Let's keep using the example of the employee who uses his personal Dropbox to share files. What happens when he quits? You have no access to the files he's stored on his personal account, and his former coworkers now have to recreate the document (at best) or at worst, that employee left on bad terms, and now you have a security breach on your hands.

Poor productivity

Like the siloed communication example above, your employees' productivity can quickly drop when Shadow IT is used. What happens when a third of your office uses Slack to communicate, but the rest of them use RingCentral? Or you have half your employees using Dropbox, and the other half using Sharepoint? It means that there is no one central source of information, communication, and documentation, and the time your staff used to spend crossing items of their to-do lists is now used to chase the items they need to do their jobs. In a 2015 study, business leaders indicated unified technology solutions would increase revenue by about 36% from added productivity. When is a 36% increase in revenue bad, exactly? 

So what can you do?

The best way to solve a problem is to prevent it from happening in the first place. Here's how you can solve and prevent Shadow IT use:

Ask...then listen

While numerous risks exist with Shadow IT, the silver lining is that your employees are identifying solutions and using them. That means they're innovative, invested in their work, and are thinking outside the box to get the job done. The best way to prevent a Shadow IT situation is to simply ask your employees what they need, and then listen. A huge part of identifying a solution is correctly identifying the problem, and there's no one more qualified than the employee who encounters that problem everyday.  For example, if a large percentage of your employees started using an alternative file sharing platform on their own, perhaps your current solution just isn't checking all the boxes you thought it did. If your employees are electing to use their personal devices for work, perhaps it's time to upgrade your technology to make their work more efficient. Listening to the people doing the work and investing in their ideas fosters stronger relationships, and makes your staff feel heard.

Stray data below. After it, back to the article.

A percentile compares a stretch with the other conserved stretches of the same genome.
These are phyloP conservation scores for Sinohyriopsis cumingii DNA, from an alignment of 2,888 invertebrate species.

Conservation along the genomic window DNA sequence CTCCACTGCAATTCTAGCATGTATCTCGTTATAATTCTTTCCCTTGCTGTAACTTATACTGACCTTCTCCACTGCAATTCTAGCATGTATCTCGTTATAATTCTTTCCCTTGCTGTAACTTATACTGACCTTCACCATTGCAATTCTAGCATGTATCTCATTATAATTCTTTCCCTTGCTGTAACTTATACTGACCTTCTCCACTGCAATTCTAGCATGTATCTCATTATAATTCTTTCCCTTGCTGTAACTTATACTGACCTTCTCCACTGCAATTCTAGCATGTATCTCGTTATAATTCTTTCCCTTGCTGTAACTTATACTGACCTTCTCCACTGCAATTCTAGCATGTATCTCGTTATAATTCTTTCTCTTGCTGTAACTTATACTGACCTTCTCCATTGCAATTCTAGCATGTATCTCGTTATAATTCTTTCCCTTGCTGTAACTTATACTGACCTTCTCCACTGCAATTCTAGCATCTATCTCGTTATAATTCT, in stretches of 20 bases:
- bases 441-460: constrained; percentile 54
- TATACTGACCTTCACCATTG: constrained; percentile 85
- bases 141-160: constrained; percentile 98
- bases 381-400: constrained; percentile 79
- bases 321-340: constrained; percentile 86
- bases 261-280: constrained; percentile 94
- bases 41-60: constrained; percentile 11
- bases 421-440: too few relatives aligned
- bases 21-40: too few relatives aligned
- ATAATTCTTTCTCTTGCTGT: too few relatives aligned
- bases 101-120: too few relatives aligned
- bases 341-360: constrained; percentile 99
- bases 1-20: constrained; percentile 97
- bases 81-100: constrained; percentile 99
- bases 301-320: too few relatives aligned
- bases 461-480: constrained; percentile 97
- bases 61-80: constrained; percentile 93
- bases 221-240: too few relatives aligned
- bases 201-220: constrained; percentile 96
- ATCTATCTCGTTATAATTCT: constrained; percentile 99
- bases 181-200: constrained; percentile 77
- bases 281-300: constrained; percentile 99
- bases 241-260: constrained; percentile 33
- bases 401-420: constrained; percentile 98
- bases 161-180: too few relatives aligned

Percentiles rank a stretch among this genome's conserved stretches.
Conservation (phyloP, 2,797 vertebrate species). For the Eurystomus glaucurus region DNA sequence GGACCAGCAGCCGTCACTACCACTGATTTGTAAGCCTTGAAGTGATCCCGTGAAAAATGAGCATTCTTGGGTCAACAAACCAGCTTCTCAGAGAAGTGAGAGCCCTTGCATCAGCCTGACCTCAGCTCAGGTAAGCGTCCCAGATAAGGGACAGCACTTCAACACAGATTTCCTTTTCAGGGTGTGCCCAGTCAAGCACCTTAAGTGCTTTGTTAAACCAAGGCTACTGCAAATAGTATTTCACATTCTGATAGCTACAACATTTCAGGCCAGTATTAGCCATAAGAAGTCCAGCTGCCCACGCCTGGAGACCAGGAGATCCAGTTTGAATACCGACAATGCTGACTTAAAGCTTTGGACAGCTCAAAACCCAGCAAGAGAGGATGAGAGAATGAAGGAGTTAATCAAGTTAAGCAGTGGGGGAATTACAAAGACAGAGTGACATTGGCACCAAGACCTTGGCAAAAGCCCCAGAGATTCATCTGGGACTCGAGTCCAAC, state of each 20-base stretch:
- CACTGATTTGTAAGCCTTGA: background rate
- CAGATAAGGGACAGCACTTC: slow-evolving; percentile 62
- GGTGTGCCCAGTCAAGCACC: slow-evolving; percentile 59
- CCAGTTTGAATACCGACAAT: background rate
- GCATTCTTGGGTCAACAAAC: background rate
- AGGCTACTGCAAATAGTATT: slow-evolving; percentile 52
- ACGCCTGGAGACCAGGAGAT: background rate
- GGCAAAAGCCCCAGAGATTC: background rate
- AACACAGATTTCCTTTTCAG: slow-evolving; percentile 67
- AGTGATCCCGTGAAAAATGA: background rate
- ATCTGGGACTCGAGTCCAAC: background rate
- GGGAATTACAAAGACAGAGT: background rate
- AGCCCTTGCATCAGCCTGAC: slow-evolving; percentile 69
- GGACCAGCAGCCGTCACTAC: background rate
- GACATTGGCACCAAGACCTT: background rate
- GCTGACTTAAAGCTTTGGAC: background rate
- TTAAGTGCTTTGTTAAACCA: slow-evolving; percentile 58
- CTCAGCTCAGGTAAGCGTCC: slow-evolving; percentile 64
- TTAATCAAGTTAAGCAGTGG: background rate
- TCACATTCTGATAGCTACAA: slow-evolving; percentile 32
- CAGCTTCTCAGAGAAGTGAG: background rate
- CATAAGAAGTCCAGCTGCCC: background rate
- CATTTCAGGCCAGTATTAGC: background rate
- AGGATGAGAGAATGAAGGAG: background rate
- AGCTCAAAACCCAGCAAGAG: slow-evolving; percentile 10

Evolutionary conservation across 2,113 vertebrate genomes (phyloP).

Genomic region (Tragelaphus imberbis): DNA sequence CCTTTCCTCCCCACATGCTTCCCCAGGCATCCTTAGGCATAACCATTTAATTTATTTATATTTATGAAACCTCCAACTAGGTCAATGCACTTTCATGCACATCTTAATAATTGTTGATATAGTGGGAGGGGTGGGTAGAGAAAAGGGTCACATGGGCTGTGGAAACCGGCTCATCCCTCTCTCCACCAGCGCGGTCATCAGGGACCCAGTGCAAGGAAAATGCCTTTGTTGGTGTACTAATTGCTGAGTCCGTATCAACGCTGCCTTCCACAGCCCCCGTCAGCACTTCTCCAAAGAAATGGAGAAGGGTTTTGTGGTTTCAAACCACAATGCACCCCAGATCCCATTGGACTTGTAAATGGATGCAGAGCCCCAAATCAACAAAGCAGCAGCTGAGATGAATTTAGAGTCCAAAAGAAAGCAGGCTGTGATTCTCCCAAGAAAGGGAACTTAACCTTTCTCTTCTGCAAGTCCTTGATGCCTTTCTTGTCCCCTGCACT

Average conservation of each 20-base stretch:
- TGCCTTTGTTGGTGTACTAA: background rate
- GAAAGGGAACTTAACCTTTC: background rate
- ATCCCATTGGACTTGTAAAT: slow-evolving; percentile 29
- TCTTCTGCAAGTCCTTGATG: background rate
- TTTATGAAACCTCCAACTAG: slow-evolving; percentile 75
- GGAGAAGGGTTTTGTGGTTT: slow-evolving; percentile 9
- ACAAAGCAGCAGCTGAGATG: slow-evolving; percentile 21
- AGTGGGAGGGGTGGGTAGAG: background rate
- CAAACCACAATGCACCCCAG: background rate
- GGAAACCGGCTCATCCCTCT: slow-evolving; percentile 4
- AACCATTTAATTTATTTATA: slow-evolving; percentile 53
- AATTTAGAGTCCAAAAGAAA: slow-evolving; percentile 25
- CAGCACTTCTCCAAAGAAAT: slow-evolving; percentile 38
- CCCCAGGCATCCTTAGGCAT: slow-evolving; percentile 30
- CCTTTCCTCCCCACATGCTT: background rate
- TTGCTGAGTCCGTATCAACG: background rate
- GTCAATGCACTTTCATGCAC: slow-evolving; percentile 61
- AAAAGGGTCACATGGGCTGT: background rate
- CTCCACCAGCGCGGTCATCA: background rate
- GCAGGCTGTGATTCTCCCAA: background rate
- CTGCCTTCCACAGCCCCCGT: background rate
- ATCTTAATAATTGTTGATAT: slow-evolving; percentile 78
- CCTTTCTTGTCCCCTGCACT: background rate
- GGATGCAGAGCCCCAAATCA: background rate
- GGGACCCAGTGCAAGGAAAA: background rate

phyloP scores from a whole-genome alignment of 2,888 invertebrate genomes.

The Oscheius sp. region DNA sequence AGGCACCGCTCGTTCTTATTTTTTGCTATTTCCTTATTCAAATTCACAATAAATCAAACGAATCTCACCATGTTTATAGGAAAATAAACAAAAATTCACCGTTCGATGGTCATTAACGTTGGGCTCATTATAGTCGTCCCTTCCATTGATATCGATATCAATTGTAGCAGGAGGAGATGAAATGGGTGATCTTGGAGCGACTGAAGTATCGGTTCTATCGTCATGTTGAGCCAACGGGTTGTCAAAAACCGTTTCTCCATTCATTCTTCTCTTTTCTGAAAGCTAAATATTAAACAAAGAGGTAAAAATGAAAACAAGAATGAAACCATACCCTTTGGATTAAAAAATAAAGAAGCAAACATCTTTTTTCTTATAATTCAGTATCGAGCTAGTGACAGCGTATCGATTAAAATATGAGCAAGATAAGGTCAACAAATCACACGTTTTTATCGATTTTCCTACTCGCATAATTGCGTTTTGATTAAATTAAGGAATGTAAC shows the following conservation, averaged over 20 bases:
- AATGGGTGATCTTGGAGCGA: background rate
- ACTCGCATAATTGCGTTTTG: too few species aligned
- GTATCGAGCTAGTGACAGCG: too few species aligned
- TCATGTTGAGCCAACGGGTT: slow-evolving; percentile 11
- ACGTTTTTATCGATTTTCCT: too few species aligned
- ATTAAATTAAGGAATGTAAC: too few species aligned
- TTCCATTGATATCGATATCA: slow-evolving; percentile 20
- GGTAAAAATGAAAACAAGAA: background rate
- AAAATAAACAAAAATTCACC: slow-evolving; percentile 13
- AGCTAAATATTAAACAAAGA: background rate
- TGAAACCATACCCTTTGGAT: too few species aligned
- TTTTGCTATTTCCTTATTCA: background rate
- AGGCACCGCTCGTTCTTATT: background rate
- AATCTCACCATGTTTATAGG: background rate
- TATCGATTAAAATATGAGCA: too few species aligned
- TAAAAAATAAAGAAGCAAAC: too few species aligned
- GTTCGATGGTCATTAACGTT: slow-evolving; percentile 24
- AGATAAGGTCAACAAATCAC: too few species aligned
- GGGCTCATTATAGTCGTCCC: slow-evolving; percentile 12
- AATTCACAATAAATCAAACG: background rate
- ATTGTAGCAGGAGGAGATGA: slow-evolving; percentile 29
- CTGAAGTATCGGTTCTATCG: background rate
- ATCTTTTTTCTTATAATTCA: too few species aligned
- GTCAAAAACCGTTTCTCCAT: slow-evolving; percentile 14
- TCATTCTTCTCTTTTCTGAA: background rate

If you have security and technology standards in place (another spoiler alert: you should), communicate them well, and often. In a 2012 study, the primary reason employees didn't comply with technology standards was a lack of awareness. They either didn't know what the standards were, or didn't understand what the standards meant for the tools they were using. Set clear standards from the start about the tech you're using, and then re-evaluate those tools regularly because your business needs will definitely change over time.  

Check with the experts

Technology can be a huge undertaking. But if you do it right, you can increase productivity, efficiency, office morale, and probably your bottom line. Doing it right means evaluating systems that will scale with your business, integrate with your other tools, and make sense for your employees and your industry. You want more than just a single internal IT person to do this, so checking with the experts (let us know if we can help!) is the best course of action if you're not sure what direction to pursue.

Over time, it gets easier to both prevent and remedy Shadow information technology problems if you maintain good standards and have clear communication. That way, the only rogue operations you'll experience are the ones you'll hear about over a nice turkey dinner!